Policy Bills Face Fight Over Supplemental Spending

From Flint to opioids, Democrats seek vehicles for emergency aid.

Sens. Joe Manchin, Patty Murray, Chuck Schumer, Jeanne Shaheen, and Edward Markey speak during a news conference on opioid and heroin abuse on Feb. 11.
AP Photo/Alex Brandon
Jason Plautz
Add to Briefcase
Jason Plautz
March 2, 2016, 8 p.m.

As Republicans try to avoid an election-year fight over spending levels, Democrats are looking for any opening they can to push for extra cash for what they say are national emergencies.

The latest request—$600 million in supplemental funding on a bill to address the opioid- and heroin-abuse epidemic—was voted down Wednesday, with Republicans arguing that the money was duplicative. But Sen. Chuck Schumer said it was another example of the Far Right shutting down an ask for some much-needed money, continuing a pattern that started with a debate over aid to Flint, Michigan.

“Whether it be the ongoing crisis with opioids and heroin, Flint, or the Zika virus, Republicans are feeling the heat to step up and actually provide the resources necessary to confront these challenges,” said Schumer. “Unfortunately so far, they’re merely talking the talk and not walking the walk.

“By opposing this emergency funding, Republicans have prevented law enforcement and medical professionals from doing the work they need to do to beat back this scourge,” he added.

The defeat, on a 48-47 vote, of Sen. Jeanne Shaheen’s amendment to waive the Budget Act and provide emergency funding for monitoring of prescription drugs and law enforcement doesn’t appear likely to imperil the underlying Comprehensive Addiction Recovery Act. Democrats have said they’ll still vote for it, even if it the policy is lacking without funding.

But Sen. John Cornyn, the majority whip, said that the request for supplemental funding was setting a dangerous precedent. In a floor speech this week, Cornyn connected it to the debate over how to provide aid to Flint, Michigan, which derailed a bipartisan energy bill last month.

“This is not an orderly process by which we determine what is actually needed and to make sure that we are appropriating money in a fiscally responsible sort of way,” Cornyn said.

Republicans have charged that the emergency supplemental was unnecessary, since the omnibus passed last year set aside $571 million for the crisis. Shaheen has said that money is insufficient, especially compared with the $5.4 billion approved last year to fight the Ebola outbreak.

While not identical, the strategy is reminiscent of what Democrats did on the bipartisan energy bill. Sens. Debbie Stabenow and Gary Peters of Michigan sought to attach a $400 million amendment that would rebuild the lead-contaminated water infrastructure in Flint, only to be rebuffed by Republicans who didn’t think it was worth adding spending to deal with a local crisis.

Sen. Dick Durbin, the Democrats’ second in command, said Cornyn was right to link the two requests.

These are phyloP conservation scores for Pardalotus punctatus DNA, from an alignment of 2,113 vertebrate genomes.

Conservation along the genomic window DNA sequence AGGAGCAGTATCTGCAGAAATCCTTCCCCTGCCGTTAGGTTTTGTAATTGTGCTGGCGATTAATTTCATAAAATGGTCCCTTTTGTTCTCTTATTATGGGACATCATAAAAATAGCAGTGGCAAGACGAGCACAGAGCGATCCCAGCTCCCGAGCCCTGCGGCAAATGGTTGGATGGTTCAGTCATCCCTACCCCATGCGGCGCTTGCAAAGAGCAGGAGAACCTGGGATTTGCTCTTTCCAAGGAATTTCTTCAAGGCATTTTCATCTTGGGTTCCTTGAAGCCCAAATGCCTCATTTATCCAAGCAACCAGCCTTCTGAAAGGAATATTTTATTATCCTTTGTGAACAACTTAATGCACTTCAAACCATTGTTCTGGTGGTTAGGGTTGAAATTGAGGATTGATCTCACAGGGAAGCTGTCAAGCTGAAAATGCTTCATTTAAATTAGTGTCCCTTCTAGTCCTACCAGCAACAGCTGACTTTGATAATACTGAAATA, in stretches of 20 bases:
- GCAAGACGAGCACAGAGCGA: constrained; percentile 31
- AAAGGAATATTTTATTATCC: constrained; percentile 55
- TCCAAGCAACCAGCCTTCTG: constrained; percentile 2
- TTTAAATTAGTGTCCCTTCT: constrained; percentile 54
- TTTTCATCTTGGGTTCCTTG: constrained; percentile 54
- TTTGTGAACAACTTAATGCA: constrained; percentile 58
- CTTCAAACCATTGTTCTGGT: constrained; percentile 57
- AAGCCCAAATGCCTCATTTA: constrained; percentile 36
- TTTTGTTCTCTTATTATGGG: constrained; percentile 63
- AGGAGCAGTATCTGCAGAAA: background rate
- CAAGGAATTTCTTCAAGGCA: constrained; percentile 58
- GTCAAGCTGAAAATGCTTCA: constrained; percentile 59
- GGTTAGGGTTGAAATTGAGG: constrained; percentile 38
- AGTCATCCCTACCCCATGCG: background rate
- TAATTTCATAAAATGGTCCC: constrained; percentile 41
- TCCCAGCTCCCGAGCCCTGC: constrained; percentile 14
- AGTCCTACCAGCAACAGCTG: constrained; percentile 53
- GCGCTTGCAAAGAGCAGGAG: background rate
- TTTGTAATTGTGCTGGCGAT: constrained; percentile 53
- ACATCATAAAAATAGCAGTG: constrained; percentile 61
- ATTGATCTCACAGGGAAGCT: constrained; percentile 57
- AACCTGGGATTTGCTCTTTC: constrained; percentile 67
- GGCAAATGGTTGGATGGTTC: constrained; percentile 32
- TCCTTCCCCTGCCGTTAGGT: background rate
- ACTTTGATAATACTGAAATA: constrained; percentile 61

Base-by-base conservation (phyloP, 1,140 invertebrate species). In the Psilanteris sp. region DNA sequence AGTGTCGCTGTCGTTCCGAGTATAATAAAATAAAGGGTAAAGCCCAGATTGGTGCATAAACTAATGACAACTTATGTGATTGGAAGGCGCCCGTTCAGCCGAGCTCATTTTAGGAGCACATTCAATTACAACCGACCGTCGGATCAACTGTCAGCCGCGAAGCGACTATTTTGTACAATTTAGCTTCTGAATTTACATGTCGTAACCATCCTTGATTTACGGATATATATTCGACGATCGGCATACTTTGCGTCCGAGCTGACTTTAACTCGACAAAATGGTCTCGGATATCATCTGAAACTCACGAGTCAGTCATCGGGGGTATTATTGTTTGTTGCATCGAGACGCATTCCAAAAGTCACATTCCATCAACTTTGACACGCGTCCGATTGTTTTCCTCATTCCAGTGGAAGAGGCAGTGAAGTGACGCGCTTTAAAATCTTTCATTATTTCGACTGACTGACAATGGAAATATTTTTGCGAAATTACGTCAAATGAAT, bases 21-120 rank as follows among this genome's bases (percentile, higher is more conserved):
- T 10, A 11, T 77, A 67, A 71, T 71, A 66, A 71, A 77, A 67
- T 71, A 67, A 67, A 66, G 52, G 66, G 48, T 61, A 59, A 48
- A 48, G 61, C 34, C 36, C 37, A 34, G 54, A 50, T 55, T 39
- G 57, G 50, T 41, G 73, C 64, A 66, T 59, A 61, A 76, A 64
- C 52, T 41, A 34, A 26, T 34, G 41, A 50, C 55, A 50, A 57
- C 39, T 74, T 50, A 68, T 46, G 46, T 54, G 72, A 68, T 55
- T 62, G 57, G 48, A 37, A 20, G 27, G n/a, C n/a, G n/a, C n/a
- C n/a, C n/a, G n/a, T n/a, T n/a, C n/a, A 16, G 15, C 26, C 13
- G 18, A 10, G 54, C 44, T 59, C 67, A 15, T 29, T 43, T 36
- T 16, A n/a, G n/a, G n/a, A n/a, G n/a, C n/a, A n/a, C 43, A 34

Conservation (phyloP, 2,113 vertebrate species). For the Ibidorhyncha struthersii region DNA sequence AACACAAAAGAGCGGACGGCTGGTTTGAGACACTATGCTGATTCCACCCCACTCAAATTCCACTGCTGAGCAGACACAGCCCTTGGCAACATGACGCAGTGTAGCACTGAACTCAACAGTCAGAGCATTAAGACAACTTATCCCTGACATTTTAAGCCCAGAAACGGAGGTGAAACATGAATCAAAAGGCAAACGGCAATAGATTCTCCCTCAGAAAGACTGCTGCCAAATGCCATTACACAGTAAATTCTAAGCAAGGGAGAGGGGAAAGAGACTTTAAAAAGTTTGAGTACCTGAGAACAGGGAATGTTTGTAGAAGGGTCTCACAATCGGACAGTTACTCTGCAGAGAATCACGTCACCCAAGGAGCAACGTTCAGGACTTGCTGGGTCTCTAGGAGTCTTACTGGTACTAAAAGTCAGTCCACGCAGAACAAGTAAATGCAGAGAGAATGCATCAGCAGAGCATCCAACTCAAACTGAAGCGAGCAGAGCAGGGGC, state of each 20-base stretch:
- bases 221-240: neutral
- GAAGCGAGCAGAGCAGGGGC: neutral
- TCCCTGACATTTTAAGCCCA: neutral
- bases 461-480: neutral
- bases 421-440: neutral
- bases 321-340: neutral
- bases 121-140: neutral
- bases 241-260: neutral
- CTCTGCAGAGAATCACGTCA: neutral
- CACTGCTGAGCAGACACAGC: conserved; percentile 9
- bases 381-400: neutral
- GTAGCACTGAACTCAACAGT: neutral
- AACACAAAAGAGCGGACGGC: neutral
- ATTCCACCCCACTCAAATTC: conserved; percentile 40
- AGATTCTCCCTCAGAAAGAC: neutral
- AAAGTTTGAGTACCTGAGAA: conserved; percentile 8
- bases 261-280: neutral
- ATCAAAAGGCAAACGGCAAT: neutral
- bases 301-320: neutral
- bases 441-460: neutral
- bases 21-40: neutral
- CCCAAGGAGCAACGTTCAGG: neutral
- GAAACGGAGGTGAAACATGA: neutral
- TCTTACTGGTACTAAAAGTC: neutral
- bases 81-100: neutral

“If we’re going to do anything to solve the problem in Flint, it’s going to take resources. If we’re serious about the opioid situation, you can authorize all you want, but if you don’t put the money in place for law enforcement and treatment, then it’s just a campaign stunt,” Durbin said.

“We should go off the regular track for these two things,” he added. “They’re of an emergency nature.”

But Republicans have balked at any attempt to use supplemental requests to add spending, especially with existing budget levels that the conservative wing has already assailed as too high. Cornyn, in an interview Wednesday, said he was worried about supplemental requests becoming a “recurring theme,” possibly upending the bipartisan policy bills that appear to have the best shot of moving through a divided Senate.

“If it’s additional un-offset spending that’s duplicative of what’s already been appropriated, I think it’s going to be a problem,” Cornyn said, pointing to the criminal-justice-reform bill as one that could be imperiled if Democrats seek supplemental funding.

The White House has also requested $1.8 billion in emergency funding to combat the Zika virus, although Republicans have countered by saying the virus response should be paid for with unspent Ebola money. If some sort of Zika bill moved, it would be the rare stand-alone supplemental spending bill to move under Republican leadership, but Democrats have also threatened that it could be a vehicle for funding for Flint, opioids, and debt relief for Puerto Rico.

To help address GOP concerns about spending, the Flint amendment has been retooled as a bipartisan package offering $220 million to clean-water and public health programs drawn from a Department of Energy auto-loan program (an offset issue raised by the Congressional Budget Office has been resolved, sponsors said). The hope is it can be revived along with the energy bill, although there is at least one Republican hold on it.

Shaheen, meanwhile, said Wednesday that her $600 million request will come back in the appropriations process. “There is simply no excuse for Congress providing emergency funding for the Ebola and ‘swine flu’ epidemics, while ignoring an opioid crisis that’s killing a person a day in the Granite State,” she said. “Today’s vote is just the beginning.”

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